Still, a Linux based cloud on its own isn’t going to get us all the way there. We need power, processing power and lots of it!

1993 - Pentium processors rule all

Now that everyone and their grandma had at least some working knowledge about computers, ‘standardized’ or proprietary hardware began falling out of fashion. People wanted to know that their computer was powered by the best stuff available. 

Enter the era of absolutely wild hardware advertisements! The biggest offender being Intel’s Pentium range of processors.

We could joke all day about them but adverts like these turned computer hardware into a massively competitive market. Just like any other industry, competition accelerates advancement 10x faster than before. We named Pentium here partly because of their campaign but mainly because of how they became THE household, business, and professional name within just a few years.

You could bet that nearly every ugly grey computer tower (you know the ones) was running a Pentium back in the day. Whether you used yours to surf the internet, play Doom or compile thousands of lines of code, Intel could do it best.

1995 - Java

Ideal for blind programmers, because they can’t C… 

Jokes aside, Java needs absolutely no introduction. As a programming language, its “Build Once, Run Anywhere” design made it the weapon of choice for cross-platform, multi-channel, and database software around the world. Choosing to go object-oriented in its design, it also made legacy code quite a bit easier to handle further down the line.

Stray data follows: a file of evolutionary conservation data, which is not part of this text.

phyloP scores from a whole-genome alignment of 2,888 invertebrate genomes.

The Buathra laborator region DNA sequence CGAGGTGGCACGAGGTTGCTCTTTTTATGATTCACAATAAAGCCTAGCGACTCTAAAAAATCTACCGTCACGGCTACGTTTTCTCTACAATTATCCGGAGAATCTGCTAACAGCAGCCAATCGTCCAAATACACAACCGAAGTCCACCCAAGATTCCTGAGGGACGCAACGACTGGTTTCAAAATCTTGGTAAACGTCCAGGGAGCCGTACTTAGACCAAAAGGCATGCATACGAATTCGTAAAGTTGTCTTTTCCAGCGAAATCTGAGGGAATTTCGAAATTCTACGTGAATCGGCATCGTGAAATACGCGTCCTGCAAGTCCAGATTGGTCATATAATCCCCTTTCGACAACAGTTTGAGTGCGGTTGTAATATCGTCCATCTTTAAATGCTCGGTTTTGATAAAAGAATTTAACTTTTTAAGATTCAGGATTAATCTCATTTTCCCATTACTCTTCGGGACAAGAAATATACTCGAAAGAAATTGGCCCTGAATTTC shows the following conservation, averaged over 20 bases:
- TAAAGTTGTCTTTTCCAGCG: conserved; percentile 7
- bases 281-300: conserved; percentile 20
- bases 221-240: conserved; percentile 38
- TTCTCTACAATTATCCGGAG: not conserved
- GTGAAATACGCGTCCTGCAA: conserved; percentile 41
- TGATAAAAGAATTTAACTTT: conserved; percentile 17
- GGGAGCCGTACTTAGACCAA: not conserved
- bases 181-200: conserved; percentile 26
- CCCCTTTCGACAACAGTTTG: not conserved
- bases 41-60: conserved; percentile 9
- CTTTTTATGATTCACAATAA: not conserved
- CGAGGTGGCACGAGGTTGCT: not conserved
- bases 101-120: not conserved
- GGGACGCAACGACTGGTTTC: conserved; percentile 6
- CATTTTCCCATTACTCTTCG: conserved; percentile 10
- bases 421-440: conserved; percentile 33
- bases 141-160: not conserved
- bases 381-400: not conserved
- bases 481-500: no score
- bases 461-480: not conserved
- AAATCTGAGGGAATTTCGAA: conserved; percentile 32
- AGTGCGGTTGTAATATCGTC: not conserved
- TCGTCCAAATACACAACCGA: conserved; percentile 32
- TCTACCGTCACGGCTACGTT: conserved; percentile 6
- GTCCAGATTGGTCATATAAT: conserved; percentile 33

Today Java has some really tough competition (with Ruby and Python) and it’s a language that you either love or love to hate.

While we’re in the 90s, let’s talk about the most important thing for any company at the time. Java’s mascot: Duke. A character designed by Joe Palrang who would later design familiar Dreamworks characters like Shrek. Send us a message if you know what Duke is actually supposed to be because we have no idea!

1999 - Wifi comes home

Wifi for us is a kind of middle ground when we talk about technological advancement but it does deserve an honorable mention. Essentially, Wifi has created the most complete, connected network of computers that has ever existed. From anywhere, at any time, you can access a world of information from whatever device you happen to be carrying at the time.

For business purposes or organizational processes on the move, this is perfect. For your average, everyday human interactions, it can get in the way. We’ll have to see how it shapes up in the coming years.

90% of the way there

Think about any technology you regularly interact with, it’s almost guaranteed that one of these innovations is what made it possible. That might sound like an easy thing to say when the internet is included here but these are all still going extremely strong after 30 years.

The 1990s laid the foundations for just about every ingredient that makes our no-code platform tick.

Join our No-Code Now! event on March 18 & 19 to discover exactly no-code draws inspiration from the 90s and the greatest minds of computing history. From presentations by industry-leading researchers like Jeffrey Hammond of Forrester research to a full day of hands-on workshops, you’ll learn exactly why no-code has made its way into the hands of professional developers around the world.